Originally published November 26 2012
Five essential steps toward having a healthier, greener household
by PF Louis
(NaturalNews) The one place where you can exercise some control over your environment is inside your home or apartment. There's little that can be done to directly eliminate vehicular exhaust, factory or refinery pollution, radiation, chemtrails, and whatever else is being done do destroy the planet and us.
Whatever amount of time we spend indoors should be as clean and chemical free as possible. Even toxic chemical fumes we don't contact physically or consume can leak into your indoor air. There are several ways to create a healthy, green home environment.
Five steps toward a healthy and green household(1) The first is the easiest. Throw out those toxic commercial non-biodegradable cleansers and detergents and replace them with non-toxic and biodegradable brands, such as 7th Generation. Borax is also safe for indoor use and laundry. There are several from which to choose at health food and Target stores.
Need or want to go cheaply? Use baking soda (bicarbonate of soda) and vinegar for cleaning bathrooms and kitchens. Vinegar water and a dash of biodegradable detergent can be used on bare floors and walls.
If you can find it, BonAmi is a natural bathroom/kitchen cleanser that is safe, effective, and even cheaper than the commercial stuff. They don't advertise, but it's been around for a long time. (http://www.naturalnews.com/029564_cleaning_products_chemicals.html)
(2) Steam clean carpeting every couple of months or less, depending on how much in and out traffic volume. Don't use any chemical additives.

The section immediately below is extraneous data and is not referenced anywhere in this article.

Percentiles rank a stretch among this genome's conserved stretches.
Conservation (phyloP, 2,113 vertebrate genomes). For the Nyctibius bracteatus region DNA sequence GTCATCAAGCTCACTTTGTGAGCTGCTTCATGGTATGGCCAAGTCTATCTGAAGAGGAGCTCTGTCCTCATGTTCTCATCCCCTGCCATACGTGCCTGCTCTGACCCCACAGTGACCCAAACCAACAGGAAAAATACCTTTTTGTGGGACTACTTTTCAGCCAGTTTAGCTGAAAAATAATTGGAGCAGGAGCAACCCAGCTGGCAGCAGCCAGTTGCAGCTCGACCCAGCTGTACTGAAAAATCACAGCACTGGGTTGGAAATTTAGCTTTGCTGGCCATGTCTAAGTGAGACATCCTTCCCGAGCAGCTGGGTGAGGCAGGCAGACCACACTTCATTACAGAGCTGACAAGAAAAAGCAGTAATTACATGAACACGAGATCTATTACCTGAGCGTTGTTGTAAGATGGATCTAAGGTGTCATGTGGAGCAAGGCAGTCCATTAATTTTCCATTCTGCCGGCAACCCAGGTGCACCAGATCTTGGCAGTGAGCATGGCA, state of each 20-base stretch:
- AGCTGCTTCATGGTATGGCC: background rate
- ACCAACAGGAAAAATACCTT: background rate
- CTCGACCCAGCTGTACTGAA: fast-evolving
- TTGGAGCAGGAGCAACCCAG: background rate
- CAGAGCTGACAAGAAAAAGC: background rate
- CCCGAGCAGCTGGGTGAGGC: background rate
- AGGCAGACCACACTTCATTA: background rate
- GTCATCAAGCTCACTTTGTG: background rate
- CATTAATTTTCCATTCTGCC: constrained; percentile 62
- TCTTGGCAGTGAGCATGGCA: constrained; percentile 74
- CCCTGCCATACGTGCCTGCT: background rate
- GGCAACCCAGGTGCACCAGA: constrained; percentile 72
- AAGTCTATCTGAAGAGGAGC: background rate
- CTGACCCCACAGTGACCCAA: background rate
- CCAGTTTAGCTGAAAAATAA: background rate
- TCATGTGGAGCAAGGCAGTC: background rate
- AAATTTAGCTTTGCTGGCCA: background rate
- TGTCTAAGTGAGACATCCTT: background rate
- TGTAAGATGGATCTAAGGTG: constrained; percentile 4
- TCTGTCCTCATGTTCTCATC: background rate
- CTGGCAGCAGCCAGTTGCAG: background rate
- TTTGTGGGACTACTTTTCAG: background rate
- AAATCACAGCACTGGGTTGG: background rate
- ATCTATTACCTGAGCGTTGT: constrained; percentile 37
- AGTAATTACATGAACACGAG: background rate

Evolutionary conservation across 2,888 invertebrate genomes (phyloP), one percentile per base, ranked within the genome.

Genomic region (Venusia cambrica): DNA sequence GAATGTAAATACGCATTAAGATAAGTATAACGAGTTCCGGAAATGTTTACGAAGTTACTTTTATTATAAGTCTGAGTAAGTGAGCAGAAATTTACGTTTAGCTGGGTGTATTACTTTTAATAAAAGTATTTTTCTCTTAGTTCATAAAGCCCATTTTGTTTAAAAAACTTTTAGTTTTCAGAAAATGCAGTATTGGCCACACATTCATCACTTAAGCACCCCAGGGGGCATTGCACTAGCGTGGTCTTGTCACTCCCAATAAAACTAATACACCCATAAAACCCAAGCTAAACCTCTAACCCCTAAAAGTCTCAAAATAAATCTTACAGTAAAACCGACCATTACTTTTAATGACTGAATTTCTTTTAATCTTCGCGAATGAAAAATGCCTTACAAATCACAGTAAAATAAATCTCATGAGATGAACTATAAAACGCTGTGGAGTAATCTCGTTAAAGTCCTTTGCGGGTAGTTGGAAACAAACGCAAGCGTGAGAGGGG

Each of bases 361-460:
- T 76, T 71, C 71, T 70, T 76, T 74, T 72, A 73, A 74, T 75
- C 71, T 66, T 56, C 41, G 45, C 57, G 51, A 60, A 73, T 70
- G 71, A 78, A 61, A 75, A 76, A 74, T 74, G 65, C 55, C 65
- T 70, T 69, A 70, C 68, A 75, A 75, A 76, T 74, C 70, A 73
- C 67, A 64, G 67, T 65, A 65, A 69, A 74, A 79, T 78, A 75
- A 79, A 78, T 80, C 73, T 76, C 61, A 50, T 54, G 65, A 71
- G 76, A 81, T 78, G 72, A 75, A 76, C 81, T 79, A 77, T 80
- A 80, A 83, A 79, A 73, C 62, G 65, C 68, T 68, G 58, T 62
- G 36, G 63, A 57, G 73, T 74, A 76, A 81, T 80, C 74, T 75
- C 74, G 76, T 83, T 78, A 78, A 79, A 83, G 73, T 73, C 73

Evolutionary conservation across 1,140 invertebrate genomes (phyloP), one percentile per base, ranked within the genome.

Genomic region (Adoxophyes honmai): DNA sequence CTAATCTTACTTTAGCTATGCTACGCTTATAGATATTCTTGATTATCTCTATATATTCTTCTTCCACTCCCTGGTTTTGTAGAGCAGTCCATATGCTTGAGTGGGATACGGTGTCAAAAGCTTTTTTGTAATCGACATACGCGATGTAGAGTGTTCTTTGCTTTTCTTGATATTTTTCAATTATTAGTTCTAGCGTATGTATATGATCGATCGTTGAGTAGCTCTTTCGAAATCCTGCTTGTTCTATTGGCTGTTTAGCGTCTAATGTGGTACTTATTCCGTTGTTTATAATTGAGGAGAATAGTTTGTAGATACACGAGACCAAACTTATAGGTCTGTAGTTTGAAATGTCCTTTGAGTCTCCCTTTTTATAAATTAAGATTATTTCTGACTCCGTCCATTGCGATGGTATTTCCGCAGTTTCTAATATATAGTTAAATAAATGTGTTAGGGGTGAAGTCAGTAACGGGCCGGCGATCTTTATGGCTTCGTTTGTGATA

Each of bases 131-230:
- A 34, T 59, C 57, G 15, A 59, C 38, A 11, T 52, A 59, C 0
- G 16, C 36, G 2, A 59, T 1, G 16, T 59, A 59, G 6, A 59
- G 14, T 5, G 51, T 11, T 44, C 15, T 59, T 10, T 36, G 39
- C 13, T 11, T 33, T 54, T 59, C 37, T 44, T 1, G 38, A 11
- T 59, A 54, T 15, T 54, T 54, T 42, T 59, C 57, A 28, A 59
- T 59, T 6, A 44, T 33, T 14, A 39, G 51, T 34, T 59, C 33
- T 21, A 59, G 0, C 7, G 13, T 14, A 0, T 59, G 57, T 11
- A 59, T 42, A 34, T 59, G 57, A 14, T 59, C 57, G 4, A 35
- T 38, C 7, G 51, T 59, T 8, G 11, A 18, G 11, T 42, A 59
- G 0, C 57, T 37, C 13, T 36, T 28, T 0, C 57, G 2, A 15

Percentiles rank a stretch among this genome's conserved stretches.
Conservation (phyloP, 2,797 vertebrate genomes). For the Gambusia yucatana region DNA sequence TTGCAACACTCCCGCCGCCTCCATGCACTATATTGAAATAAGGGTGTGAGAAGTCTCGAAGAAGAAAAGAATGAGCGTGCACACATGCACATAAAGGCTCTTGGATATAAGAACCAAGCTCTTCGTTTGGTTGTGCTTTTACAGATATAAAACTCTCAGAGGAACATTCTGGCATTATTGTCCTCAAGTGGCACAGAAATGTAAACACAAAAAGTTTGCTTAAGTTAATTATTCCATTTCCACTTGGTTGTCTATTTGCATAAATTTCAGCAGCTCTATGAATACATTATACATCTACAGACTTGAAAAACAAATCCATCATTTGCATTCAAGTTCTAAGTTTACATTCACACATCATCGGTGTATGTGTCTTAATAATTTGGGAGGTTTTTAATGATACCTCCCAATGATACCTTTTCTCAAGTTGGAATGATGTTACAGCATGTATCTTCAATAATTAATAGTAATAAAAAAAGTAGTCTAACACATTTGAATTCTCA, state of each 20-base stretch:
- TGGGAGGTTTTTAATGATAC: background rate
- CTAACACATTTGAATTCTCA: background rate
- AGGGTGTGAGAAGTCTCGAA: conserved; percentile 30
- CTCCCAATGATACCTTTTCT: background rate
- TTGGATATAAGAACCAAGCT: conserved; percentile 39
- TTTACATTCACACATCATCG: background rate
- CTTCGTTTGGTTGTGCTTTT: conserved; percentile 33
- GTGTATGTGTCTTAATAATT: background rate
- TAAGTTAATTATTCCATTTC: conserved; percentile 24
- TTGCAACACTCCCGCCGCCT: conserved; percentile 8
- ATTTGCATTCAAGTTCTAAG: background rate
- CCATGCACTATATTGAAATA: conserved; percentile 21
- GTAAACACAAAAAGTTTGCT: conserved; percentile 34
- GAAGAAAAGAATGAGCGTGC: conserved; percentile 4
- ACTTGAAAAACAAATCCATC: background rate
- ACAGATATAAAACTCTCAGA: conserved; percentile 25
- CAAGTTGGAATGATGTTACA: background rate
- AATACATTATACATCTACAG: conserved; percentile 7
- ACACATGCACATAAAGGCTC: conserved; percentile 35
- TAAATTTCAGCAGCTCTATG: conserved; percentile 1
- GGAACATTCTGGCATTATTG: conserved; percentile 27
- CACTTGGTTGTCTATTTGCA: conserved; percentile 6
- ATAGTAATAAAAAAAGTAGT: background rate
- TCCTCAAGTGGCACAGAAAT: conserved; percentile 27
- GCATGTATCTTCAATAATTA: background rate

Any blankets, bedding, or clothing that requires dry cleaning should go to a dry cleaner that uses wet, CO2, or other non-PERC (perchloroethylene) and other hydrocarbon cleaning agents. Even PERC can get into your indoor air.
(3) Don't use pesticides that are toxic to humans and animals. Don't just store them in your pantry or garage either. Dispose of them safely. There are several ways to "go natural" with those items. (http://www.naturalnews.com/037106_pesticides_exposure_herbicides.html)
(4) Indoor air can become unhealthier than outdoor air. Change your AC/furnace filter every season with the best electrostatic filter you can find. Get rid of any chemical fragrance devices.
Fibers from insulation and chemicals from glues holding particle board together can be released into your indoor air. Particle board panels are often used in newer buildings and furniture.
There are several types of indoor air purifiers available. Find one within your means that fits your needs. A less expensive solution is the right indoor plants strategically placed. (http://www.naturalnews.com/033143_indoor_air_purification.html)
Find and eliminate mold, especially black mold. It forms in dark, damp areas and may pollute your place with breathable mold spores that ruin your health. If it's really bad and pervasive, call in a pro to clear it out.
Otherwise, you can scrub it with a stiff brush and cheap vinegar while wearing a protective mask, then dry the area with a hair dryer and vacuum. (http://www.naturalnews.com/033341_mold_indoor_air.html)
(5) If you or someone in your household is a do-it-yourselfer, find a place to store paints, thinners, shellacs, varnishes, and gasoline that's outside the household.
If your garage is part of your indoor ventilation cycle, it shouldn't go there either. Use an outdoor shed for storage of those toxic and flammable materials. Don't allow toxic herbicides, especially Roundup, to be used on your lawn or garden. There are natural options that you can Google search.
Taking care of your indoor dwelling's environment won't require participating in petitions or demonstrations that are often fruitless and frustrating. Just be diligent about eliminating household toxic materials and using safe alternatives.
Then you'll contribute to the bigger picture by boycotting toxic household goods.
Sources for this article include:
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